Tuesday, March 24, 2015

American Fissures: Conservatism Is at War with Itself

Why is conservation at odds with conservatism? Hint: Drill, baby, drill...

I've always wondered why conservatism was at war with its own core values, but I'm beginning to understand: Conservatism has been hijacked by moneyed and religious forces, as well as the defense establishment. Recall the irony that it was Republican president and war hero Dwight D. Eisenhower that warned against a "military-industrial complex." And yet, as business interests began to dominate the Republican Party, ostensibly the conservatives' home, business and its libertarian underpinnings have overwhelmed conservatism's connection to collective action: The individual must be at war with his/her community. Don't act for mutual benefit! Again, remember that it was Eisenhower who drove the development of our national interstate-highway system and Republican Teddy Roosevelt, also a war hero, who pressed for the establishment of national parks to protect our wilderness areas.

(There's a parallel on the left. Clinton's Democratic Leadership Council leanings -- and Tony Blair's rebranding of "New Labour" -- signaled Wall Street and London's equivalent, The City, that financial interests would be safe from collectivist onslaughts. But that's another, albeit worthy, story.)

Moderate -- or centrist -- conservatism is the endangered species these days as the extremism of the Tea Party overwhelmed the hitherto establishment hold on the Republican base. It's this dynamic, combined with the prior religious turn of the GOP, driven by Jerry Falwell, Pat Robertson, Gary Bauer, and Tony Perkins' Family Research Council, that has shaped American conservatism as an authoritarian force.

There's a deep irony, or disconnect, at play here. Religion, especially Christianity, should be a communitarian force that would drive communitarian action. Members of a church would work together to spread Christian values. Unfortunately, its the authoritarian nature of religion -- God the Father as the model -- that leads it to deprive individuals of their rights. If there is a Republican war on women, for example, it's because the authoritarian father figure dictates that women do their husband's bidding, giving into sex, avoiding birth control and abortion, and having more Christian babies.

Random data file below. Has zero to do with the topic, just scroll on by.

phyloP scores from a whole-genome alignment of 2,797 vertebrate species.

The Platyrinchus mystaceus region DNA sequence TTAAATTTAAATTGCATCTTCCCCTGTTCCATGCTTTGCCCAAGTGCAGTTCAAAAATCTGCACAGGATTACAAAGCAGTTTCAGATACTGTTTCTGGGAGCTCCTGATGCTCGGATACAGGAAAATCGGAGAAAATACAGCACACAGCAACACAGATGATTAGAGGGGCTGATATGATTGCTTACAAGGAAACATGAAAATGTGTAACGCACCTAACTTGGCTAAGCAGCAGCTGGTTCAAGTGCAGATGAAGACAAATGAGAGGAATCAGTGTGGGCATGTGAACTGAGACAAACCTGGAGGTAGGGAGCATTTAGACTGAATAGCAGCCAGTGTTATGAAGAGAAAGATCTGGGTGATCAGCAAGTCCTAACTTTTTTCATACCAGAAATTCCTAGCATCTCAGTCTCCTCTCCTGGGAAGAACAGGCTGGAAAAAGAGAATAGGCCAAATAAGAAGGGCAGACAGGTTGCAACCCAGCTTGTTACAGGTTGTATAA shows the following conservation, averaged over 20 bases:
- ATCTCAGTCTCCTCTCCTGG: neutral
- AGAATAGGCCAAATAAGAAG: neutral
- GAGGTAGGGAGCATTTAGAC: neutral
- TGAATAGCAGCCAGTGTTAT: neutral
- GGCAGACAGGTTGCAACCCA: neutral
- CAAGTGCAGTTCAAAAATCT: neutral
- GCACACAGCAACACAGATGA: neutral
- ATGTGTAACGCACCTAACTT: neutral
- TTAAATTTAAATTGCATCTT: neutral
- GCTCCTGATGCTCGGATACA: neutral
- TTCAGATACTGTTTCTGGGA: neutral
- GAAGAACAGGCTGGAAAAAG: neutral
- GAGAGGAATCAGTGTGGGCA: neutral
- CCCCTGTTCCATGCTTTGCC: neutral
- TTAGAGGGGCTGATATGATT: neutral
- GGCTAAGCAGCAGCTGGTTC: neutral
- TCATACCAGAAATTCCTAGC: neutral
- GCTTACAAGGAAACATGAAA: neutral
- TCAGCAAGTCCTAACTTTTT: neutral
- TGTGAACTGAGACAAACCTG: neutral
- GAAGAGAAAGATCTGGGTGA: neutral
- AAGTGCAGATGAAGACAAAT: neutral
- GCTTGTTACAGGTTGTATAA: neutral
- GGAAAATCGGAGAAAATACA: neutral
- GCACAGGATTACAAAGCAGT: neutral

Men, then, are free to demand that their women aren't free. Is this modern conservatism? Yes, to a great extent, in the current American version. If you don't agree, consider the Supreme Court Hobby Lobby decision, in which five Christian white men decided that the Christian owners of Hobby Lobby, under the U.S. Constitution, had the authority to dictate that its employees not receive birth control under its provided insurance. Is this not authoritarians dictating reproductive policy, supported by U.S. law? And isn't this driven by American conservatism?

This authoritarian streak extends to both child-rearing and education. Alabama, Arizona, Arkansas, Colorado, Florida, Georgia, Idaho, Indiana, Kansas, Kentucky, Louisiana, Mississippi, Missouri, North Carolina, Oklahoma, South Carolina, Tennessee, Texas and Wyoming all allow corporal punishment -- the legalized beating of children. How many are red states? All, with the exception of purple Colorado, which is shaped by its mountain-west culture.

Yes, today's conservative is likely -- at least more likely -- to demand sex and babies from his woman, and then beat the children that result. Is it any wonder that it's the red states that are bolting from the Common Core standards, with its emphasis on critical thinking and the questioning of authority?

I wonder if William F. Buckley, Barry Goldwater, and even Ronald Reagan would have welcomed this turn of events with the conservatism they espoused. Is it any wonder that the GOP's only viable candidate that can appeal to moderates, Jeb Bush, is in danger of being accused of not being conservative enough?

In the coming GOP 2016 primary season, open warfare is likely to break out, and the deep fissures in the GOP and its conservative base will be on open display. It should be interesting. And bruising.

As an American liberal, I find all of this deeply disturbing and depressing, not simply because I think it's harmful to America but also because my own political party, the Democrats, have become, in recent years, a centrist party. Oh, for the days of FDR, Kennedy, Johnson, and Carter (okay, Clinton was all right). No wonder liberals long for a world in which an Elizabeth Warren or a Bernie Sanders could run, and win.

Warren is NOT a conservative and IS a at war with the centrist Democratic Party. Good.

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